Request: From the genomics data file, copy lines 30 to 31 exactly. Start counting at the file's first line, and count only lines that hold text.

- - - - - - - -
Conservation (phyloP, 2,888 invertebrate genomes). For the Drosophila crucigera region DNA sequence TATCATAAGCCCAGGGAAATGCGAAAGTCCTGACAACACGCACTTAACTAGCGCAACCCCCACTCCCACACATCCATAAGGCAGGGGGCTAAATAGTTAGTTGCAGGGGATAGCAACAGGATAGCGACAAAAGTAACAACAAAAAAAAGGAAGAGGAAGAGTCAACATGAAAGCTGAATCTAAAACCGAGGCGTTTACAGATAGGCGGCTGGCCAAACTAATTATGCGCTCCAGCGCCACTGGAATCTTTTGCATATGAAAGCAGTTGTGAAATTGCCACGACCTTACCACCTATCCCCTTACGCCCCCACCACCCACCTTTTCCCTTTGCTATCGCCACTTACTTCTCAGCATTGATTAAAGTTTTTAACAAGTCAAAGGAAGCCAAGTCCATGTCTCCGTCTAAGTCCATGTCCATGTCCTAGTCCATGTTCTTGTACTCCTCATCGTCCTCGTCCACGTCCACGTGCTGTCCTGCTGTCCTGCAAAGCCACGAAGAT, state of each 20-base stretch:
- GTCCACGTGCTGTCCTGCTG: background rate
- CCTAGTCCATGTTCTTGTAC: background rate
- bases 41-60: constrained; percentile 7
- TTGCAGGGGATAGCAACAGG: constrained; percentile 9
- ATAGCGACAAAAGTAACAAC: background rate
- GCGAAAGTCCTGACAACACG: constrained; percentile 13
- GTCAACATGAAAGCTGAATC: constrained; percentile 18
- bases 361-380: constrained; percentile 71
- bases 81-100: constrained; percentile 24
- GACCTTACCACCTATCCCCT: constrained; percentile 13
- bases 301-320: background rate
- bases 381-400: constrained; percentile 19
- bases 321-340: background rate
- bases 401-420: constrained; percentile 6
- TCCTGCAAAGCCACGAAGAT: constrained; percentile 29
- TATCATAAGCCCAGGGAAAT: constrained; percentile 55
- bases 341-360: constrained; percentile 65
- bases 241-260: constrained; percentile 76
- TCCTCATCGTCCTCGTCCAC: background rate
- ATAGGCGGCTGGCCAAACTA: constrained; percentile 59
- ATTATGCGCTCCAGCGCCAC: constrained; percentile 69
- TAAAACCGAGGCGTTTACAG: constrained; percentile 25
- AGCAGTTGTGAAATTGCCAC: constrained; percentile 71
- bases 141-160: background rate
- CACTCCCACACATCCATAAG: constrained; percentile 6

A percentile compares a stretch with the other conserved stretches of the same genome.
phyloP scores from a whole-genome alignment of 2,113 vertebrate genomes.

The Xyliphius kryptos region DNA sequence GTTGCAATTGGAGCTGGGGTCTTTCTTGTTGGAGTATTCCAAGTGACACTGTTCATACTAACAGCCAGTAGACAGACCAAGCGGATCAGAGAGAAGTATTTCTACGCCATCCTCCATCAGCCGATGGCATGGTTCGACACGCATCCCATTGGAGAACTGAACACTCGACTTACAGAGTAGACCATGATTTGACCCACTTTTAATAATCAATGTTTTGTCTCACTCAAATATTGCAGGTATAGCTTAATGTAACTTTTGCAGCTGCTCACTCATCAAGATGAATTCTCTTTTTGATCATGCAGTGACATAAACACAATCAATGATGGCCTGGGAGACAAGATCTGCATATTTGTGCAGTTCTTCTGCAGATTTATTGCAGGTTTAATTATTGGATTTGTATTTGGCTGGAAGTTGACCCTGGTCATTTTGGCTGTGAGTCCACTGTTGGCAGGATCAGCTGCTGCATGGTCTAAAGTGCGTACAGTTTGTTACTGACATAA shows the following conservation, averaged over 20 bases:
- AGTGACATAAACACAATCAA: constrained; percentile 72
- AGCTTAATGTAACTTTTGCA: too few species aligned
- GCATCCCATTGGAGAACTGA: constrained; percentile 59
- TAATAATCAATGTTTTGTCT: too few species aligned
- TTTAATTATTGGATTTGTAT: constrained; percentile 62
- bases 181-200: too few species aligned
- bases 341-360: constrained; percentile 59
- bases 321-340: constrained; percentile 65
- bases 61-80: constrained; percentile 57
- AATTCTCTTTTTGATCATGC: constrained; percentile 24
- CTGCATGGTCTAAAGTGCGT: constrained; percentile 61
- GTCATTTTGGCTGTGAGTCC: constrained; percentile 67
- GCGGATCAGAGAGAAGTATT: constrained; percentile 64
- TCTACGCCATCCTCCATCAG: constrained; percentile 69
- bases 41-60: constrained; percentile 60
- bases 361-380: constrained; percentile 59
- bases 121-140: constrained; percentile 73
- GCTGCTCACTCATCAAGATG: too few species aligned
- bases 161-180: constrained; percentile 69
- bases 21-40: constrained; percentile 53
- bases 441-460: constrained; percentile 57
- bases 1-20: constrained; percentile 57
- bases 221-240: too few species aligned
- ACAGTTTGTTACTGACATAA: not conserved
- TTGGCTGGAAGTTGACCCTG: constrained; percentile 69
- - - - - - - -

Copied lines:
- AGTGACATAAACACAATCAA: constrained; percentile 72
- AGCTTAATGTAACTTTTGCA: too few species aligned